To change the design of a selected page, use the tools beneath the main window, which let you adjust the number of photos on a page.
Select Two from the Page Type pop-up menu.
The page immediately rearranges to the new layout. If there are available photos still unplaced in the book, iPhoto will add one to the page.
Now two photos are on the page…but they are the wrong photos.
Drag two new imagestwo photos of the same bowlfrom the unplaced photos (at the top of the window) over those currently placed on the page so that the layout looks like this: In this manner, you can adjust every page for the number of photos you want, and place the photos of your choice on each page.
Some page types (only in some book themes) give you more than one option for how to position the photos on the page.
Find the next page with a single image on a page (that is, the page type value is One).
Drag a photo from the choices at the top of the window down into the blank space.
This photo layout is elegant, but not your only option.
Click the Page Design button.
This reveals a pull-down menu of different ways a single image can be displayed on a page.
This photo looks fine large, running from edge to edge of the page (called "bleeding" to the edge). But not all of Jennifer's photos will look good this large.
Locate the photo of a red mug and drag it over this full-page photo.
iPhoto is always looking at the resolution of your images and determining if photos of a given quality will reproduce well at the size they are specified in the book. If it finds a quality problem, it will insert a small yellow caution sign (with an exclamation point in it) over the problem picture, alerting you that the image will not look good when printed. In the case of the red mug, the problem is displaying a low-resolution image at a large size in the book.
Depending on the scope of the problem, making the photo smaller often helps.
Change the page design to a layout that makes the image smaller.
The warning sign should be gone, which means reducing the size solved the low-resolution problem. If the warning icon persists, change the page design to include more images (which reduces the sizes of each photo). If that still doesn't solve the problem, it may be necessary to leave a poorer-looking image in the book (with jaggies, or jagged edges, probably), or remove the photo altogether.
Go through the remaining photos and design a book to your liking, trying to use all the photos in the album. If at some point you want to let the computer do the work for you, select the Autoflow button, which will finish the project automatically.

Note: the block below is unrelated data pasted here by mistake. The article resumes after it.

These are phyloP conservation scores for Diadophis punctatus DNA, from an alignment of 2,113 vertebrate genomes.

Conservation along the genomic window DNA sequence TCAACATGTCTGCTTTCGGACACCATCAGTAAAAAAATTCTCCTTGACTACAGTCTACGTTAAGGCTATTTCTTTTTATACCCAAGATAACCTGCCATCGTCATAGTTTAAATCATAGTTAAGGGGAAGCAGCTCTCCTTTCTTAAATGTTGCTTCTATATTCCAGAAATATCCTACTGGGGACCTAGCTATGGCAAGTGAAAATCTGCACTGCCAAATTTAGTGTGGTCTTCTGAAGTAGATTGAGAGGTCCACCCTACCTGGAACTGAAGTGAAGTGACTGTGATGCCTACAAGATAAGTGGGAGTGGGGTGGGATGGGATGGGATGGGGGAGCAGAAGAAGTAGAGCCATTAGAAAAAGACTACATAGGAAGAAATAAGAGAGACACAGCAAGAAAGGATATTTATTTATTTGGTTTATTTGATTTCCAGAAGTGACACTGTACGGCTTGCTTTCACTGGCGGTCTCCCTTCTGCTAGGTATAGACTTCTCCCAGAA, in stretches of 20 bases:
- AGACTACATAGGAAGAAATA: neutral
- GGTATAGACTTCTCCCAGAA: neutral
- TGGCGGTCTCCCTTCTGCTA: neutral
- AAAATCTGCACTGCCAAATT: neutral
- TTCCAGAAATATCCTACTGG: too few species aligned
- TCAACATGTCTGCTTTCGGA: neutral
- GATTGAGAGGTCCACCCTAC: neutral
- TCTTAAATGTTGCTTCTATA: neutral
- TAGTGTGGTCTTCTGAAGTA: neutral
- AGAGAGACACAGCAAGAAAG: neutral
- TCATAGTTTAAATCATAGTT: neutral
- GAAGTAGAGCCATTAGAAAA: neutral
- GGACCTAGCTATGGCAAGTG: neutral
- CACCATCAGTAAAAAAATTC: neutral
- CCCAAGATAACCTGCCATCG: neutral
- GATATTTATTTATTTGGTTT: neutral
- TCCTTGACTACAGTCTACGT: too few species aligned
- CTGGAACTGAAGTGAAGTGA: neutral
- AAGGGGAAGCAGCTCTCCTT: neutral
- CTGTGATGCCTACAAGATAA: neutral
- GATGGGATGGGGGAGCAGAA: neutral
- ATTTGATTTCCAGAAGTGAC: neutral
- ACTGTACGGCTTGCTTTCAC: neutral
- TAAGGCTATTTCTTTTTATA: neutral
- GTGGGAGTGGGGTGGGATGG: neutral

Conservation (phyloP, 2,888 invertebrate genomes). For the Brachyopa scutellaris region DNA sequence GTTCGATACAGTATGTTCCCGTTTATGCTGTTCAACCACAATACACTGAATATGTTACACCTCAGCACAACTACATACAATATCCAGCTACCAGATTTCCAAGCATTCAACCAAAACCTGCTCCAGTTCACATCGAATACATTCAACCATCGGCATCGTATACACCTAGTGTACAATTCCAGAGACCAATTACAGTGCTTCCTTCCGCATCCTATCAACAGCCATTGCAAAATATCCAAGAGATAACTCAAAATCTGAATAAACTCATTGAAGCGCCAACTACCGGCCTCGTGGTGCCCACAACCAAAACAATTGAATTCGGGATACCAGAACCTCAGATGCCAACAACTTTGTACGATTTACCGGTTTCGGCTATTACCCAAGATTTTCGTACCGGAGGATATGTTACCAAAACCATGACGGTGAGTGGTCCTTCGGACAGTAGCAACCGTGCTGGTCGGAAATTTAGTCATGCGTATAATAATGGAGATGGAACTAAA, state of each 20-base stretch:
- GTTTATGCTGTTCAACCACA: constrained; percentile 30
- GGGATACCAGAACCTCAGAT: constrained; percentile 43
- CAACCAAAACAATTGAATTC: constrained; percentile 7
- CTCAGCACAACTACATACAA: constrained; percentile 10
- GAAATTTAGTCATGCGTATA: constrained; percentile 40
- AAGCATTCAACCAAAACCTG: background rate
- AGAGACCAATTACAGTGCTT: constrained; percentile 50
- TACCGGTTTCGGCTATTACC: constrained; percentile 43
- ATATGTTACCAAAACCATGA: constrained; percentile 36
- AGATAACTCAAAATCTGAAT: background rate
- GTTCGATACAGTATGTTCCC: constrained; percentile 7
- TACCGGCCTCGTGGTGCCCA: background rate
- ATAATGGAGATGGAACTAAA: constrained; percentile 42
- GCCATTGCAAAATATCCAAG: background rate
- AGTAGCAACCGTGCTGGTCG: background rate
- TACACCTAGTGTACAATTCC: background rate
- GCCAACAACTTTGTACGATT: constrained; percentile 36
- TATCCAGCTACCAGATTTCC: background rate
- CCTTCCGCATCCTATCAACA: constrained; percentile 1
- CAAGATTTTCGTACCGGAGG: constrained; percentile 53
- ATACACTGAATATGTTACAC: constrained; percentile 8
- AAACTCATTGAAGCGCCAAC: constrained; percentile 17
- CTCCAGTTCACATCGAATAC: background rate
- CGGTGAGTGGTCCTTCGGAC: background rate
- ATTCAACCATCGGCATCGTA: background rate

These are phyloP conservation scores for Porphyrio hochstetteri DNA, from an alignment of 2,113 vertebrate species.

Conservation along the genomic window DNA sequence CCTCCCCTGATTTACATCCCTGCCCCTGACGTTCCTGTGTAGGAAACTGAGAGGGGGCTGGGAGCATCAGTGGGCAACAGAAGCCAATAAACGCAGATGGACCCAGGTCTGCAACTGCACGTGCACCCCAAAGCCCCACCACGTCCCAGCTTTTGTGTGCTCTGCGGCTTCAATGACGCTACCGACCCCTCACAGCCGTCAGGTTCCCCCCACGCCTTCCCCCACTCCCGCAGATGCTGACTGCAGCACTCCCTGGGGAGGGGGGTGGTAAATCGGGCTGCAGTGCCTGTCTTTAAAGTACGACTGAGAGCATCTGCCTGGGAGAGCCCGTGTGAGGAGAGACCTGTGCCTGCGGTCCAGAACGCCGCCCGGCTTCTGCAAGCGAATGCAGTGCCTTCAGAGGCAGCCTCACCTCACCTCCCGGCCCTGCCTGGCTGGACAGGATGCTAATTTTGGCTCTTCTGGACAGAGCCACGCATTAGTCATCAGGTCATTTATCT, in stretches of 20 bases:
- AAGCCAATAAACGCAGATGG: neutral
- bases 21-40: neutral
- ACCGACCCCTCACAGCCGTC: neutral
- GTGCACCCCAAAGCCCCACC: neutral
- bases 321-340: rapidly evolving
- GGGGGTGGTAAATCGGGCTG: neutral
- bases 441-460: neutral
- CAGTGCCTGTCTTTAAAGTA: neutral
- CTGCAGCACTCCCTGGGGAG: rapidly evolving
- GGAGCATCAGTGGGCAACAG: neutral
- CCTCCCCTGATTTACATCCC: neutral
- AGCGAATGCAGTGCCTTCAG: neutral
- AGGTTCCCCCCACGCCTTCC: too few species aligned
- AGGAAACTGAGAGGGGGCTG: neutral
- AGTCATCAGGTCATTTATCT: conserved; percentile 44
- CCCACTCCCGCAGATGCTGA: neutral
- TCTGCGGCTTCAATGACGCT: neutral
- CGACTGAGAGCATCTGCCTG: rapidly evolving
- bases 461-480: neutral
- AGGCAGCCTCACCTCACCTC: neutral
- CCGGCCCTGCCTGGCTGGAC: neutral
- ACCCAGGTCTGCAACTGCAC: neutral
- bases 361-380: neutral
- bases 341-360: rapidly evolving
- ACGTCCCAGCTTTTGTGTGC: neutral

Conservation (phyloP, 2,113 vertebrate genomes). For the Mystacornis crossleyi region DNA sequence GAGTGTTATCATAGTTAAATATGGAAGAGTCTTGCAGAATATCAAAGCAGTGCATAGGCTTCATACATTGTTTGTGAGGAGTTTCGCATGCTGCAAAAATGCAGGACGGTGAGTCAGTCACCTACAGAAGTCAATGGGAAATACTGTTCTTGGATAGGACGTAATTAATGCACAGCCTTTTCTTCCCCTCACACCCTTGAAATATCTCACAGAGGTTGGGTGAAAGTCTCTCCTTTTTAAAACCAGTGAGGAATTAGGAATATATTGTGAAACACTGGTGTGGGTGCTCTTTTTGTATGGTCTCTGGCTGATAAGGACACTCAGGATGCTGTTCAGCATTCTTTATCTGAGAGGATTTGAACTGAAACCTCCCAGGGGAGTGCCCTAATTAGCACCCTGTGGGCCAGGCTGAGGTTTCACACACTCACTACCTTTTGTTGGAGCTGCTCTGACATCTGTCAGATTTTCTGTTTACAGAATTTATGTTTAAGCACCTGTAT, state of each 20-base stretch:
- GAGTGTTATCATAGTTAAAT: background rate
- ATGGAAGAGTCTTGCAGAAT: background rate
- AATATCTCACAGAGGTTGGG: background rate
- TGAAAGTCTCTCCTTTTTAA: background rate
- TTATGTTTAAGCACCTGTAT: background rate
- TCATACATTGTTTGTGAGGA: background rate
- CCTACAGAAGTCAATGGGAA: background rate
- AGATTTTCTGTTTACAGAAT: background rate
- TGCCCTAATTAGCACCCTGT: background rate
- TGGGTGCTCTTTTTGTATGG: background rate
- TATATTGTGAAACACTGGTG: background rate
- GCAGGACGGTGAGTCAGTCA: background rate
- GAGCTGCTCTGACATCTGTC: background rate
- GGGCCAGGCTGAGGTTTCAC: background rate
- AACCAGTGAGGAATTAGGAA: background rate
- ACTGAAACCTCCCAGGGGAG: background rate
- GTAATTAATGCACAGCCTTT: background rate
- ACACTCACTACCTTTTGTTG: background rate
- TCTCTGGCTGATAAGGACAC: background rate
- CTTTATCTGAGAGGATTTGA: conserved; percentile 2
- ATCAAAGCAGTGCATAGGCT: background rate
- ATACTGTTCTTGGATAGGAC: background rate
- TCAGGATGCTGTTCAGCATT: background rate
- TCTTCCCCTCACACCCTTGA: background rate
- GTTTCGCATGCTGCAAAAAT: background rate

Whatever you do, keep this book to 20 pages. Thus, if a picture is spilling over to page 21, change the design of prior pages to shorten the book. You can make these books any length you want, but the price increases by number of pages (not number of photos). So you need to have control over the length of your product.
The book-printing service requires that books be a minimum of 10 double-sided pages; if your book is shorter, it will add blank pages to fill out the number.
Printing the Book
When you've finished the book and reviewed the text to your liking, the book is ready to print. You can choose from a couple of methods. To make a printout of your custom book on your own printer, use the File > Print command. From there, you can select your printer, the number of copies, and, if you are so inclined, the option to generate a PDF file of your book.
The PDF file will be an exceptionally large one, but for some kinds of paperless distribution, like posting on the Web or emailing, it might be desirable.
The most interesting option is to use iPhoto's built-in high-quality book production. iPhoto contacts an outside service to create linen-bound hardback books or softcover books, which are printed and shipped to you in a few days. This is the process Jennifer uses for her idea book.
Once you're sure the book looks the way you want, click Buy Book on the bottom right of the iPhoto window.
iPhoto takes a few moments to assemble the book and prepare a file of information, and then it connects to the bookmaking service.
Select a color for the cover and the quantity of books.
The book service will give you a price, at which point you can choose whether to place your order. Jennifer ordered four books.
To finish up, drag the Cool Pieces Book from where it resides in your sources, and drop it in your Biz Owner folder.